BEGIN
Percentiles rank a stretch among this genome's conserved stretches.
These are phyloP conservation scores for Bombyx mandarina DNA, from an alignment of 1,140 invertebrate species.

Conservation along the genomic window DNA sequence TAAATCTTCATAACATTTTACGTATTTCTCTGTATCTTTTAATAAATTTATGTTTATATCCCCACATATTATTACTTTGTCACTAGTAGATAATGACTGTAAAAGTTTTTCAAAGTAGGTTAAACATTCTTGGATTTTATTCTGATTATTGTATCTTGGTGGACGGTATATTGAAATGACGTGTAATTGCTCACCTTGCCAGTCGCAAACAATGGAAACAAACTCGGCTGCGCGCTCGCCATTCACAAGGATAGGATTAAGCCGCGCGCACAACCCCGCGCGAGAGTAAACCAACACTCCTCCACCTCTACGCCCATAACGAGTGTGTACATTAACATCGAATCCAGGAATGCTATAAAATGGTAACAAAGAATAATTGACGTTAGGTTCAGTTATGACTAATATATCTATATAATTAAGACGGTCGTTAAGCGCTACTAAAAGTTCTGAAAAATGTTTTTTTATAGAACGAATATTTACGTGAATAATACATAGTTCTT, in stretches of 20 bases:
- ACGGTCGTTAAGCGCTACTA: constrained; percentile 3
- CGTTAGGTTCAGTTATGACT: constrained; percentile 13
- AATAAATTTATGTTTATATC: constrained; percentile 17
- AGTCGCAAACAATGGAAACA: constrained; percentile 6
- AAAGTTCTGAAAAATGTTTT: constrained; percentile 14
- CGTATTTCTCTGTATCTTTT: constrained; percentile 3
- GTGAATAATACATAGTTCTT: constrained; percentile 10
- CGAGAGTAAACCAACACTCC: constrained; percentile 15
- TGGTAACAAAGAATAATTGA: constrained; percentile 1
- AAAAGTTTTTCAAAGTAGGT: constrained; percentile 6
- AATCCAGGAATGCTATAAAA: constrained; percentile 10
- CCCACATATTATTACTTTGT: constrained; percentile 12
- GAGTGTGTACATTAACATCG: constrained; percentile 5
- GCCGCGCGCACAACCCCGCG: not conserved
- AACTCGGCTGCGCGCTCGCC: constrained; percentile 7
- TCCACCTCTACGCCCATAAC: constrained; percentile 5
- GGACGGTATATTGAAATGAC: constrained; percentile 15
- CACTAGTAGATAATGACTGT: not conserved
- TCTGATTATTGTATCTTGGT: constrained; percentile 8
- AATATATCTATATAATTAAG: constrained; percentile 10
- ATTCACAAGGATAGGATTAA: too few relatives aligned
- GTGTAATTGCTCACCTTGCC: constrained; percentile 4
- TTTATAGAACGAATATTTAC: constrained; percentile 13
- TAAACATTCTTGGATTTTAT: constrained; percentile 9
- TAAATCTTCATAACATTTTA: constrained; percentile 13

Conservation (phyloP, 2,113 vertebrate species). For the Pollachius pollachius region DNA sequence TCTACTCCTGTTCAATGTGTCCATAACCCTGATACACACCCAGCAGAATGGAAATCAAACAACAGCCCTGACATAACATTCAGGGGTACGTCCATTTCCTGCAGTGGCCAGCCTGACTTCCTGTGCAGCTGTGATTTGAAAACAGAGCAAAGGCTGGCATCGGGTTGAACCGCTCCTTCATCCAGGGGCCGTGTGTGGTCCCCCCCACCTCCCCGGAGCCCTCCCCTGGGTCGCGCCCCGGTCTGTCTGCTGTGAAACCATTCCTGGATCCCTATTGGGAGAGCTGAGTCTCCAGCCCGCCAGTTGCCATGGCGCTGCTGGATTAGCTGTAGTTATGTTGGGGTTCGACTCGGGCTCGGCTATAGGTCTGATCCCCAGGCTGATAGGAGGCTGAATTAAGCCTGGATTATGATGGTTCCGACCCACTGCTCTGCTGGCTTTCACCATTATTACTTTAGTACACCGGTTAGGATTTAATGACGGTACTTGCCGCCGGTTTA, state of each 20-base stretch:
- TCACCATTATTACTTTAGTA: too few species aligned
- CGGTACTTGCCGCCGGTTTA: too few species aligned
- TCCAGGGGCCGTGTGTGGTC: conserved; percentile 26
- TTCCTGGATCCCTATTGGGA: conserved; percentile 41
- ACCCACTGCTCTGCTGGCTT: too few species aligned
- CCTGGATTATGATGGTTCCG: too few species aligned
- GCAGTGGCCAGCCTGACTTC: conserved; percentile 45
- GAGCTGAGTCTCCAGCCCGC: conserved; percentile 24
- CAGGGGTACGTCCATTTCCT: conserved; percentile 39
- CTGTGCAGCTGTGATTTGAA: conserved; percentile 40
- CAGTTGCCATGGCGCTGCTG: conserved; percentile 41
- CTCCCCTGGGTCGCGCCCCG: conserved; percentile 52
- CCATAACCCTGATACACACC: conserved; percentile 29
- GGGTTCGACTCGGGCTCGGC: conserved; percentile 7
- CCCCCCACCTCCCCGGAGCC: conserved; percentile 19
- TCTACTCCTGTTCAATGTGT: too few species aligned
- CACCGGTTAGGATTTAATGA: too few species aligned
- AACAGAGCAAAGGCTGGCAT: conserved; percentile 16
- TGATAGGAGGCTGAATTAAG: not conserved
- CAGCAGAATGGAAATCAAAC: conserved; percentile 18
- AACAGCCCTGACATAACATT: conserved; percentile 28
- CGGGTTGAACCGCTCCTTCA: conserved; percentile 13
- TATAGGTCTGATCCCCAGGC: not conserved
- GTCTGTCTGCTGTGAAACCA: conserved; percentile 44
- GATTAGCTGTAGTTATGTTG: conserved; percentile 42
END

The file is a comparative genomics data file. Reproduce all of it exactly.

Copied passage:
Percentiles rank a stretch among this genome's conserved stretches.
These are phyloP conservation scores for Bombyx mandarina DNA, from an alignment of 1,140 invertebrate species.

Conservation along the genomic window DNA sequence TAAATCTTCATAACATTTTACGTATTTCTCTGTATCTTTTAATAAATTTATGTTTATATCCCCACATATTATTACTTTGTCACTAGTAGATAATGACTGTAAAAGTTTTTCAAAGTAGGTTAAACATTCTTGGATTTTATTCTGATTATTGTATCTTGGTGGACGGTATATTGAAATGACGTGTAATTGCTCACCTTGCCAGTCGCAAACAATGGAAACAAACTCGGCTGCGCGCTCGCCATTCACAAGGATAGGATTAAGCCGCGCGCACAACCCCGCGCGAGAGTAAACCAACACTCCTCCACCTCTACGCCCATAACGAGTGTGTACATTAACATCGAATCCAGGAATGCTATAAAATGGTAACAAAGAATAATTGACGTTAGGTTCAGTTATGACTAATATATCTATATAATTAAGACGGTCGTTAAGCGCTACTAAAAGTTCTGAAAAATGTTTTTTTATAGAACGAATATTTACGTGAATAATACATAGTTCTT, in stretches of 20 bases:
- ACGGTCGTTAAGCGCTACTA: constrained; percentile 3
- CGTTAGGTTCAGTTATGACT: constrained; percentile 13
- AATAAATTTATGTTTATATC: constrained; percentile 17
- AGTCGCAAACAATGGAAACA: constrained; percentile 6
- AAAGTTCTGAAAAATGTTTT: constrained; percentile 14
- CGTATTTCTCTGTATCTTTT: constrained; percentile 3
- GTGAATAATACATAGTTCTT: constrained; percentile 10
- CGAGAGTAAACCAACACTCC: constrained; percentile 15
- TGGTAACAAAGAATAATTGA: constrained; percentile 1
- AAAAGTTTTTCAAAGTAGGT: constrained; percentile 6
- AATCCAGGAATGCTATAAAA: constrained; percentile 10
- CCCACATATTATTACTTTGT: constrained; percentile 12
- GAGTGTGTACATTAACATCG: constrained; percentile 5
- GCCGCGCGCACAACCCCGCG: not conserved
- AACTCGGCTGCGCGCTCGCC: constrained; percentile 7
- TCCACCTCTACGCCCATAAC: constrained; percentile 5
- GGACGGTATATTGAAATGAC: constrained; percentile 15
- CACTAGTAGATAATGACTGT: not conserved
- TCTGATTATTGTATCTTGGT: constrained; percentile 8
- AATATATCTATATAATTAAG: constrained; percentile 10
- ATTCACAAGGATAGGATTAA: too few relatives aligned
- GTGTAATTGCTCACCTTGCC: constrained; percentile 4
- TTTATAGAACGAATATTTAC: constrained; percentile 13
- TAAACATTCTTGGATTTTAT: constrained; percentile 9
- TAAATCTTCATAACATTTTA: constrained; percentile 13

Conservation (phyloP, 2,113 vertebrate species). For the Pollachius pollachius region DNA sequence TCTACTCCTGTTCAATGTGTCCATAACCCTGATACACACCCAGCAGAATGGAAATCAAACAACAGCCCTGACATAACATTCAGGGGTACGTCCATTTCCTGCAGTGGCCAGCCTGACTTCCTGTGCAGCTGTGATTTGAAAACAGAGCAAAGGCTGGCATCGGGTTGAACCGCTCCTTCATCCAGGGGCCGTGTGTGGTCCCCCCCACCTCCCCGGAGCCCTCCCCTGGGTCGCGCCCCGGTCTGTCTGCTGTGAAACCATTCCTGGATCCCTATTGGGAGAGCTGAGTCTCCAGCCCGCCAGTTGCCATGGCGCTGCTGGATTAGCTGTAGTTATGTTGGGGTTCGACTCGGGCTCGGCTATAGGTCTGATCCCCAGGCTGATAGGAGGCTGAATTAAGCCTGGATTATGATGGTTCCGACCCACTGCTCTGCTGGCTTTCACCATTATTACTTTAGTACACCGGTTAGGATTTAATGACGGTACTTGCCGCCGGTTTA, state of each 20-base stretch:
- TCACCATTATTACTTTAGTA: too few species aligned
- CGGTACTTGCCGCCGGTTTA: too few species aligned
- TCCAGGGGCCGTGTGTGGTC: conserved; percentile 26
- TTCCTGGATCCCTATTGGGA: conserved; percentile 41
- ACCCACTGCTCTGCTGGCTT: too few species aligned
- CCTGGATTATGATGGTTCCG: too few species aligned
- GCAGTGGCCAGCCTGACTTC: conserved; percentile 45
- GAGCTGAGTCTCCAGCCCGC: conserved; percentile 24
- CAGGGGTACGTCCATTTCCT: conserved; percentile 39
- CTGTGCAGCTGTGATTTGAA: conserved; percentile 40
- CAGTTGCCATGGCGCTGCTG: conserved; percentile 41
- CTCCCCTGGGTCGCGCCCCG: conserved; percentile 52
- CCATAACCCTGATACACACC: conserved; percentile 29
- GGGTTCGACTCGGGCTCGGC: conserved; percentile 7
- CCCCCCACCTCCCCGGAGCC: conserved; percentile 19
- TCTACTCCTGTTCAATGTGT: too few species aligned
- CACCGGTTAGGATTTAATGA: too few species aligned
- AACAGAGCAAAGGCTGGCAT: conserved; percentile 16
- TGATAGGAGGCTGAATTAAG: not conserved
- CAGCAGAATGGAAATCAAAC: conserved; percentile 18
- AACAGCCCTGACATAACATT: conserved; percentile 28
- CGGGTTGAACCGCTCCTTCA: conserved; percentile 13
- TATAGGTCTGATCCCCAGGC: not conserved
- GTCTGTCTGCTGTGAAACCA: conserved; percentile 44
- GATTAGCTGTAGTTATGTTG: conserved; percentile 42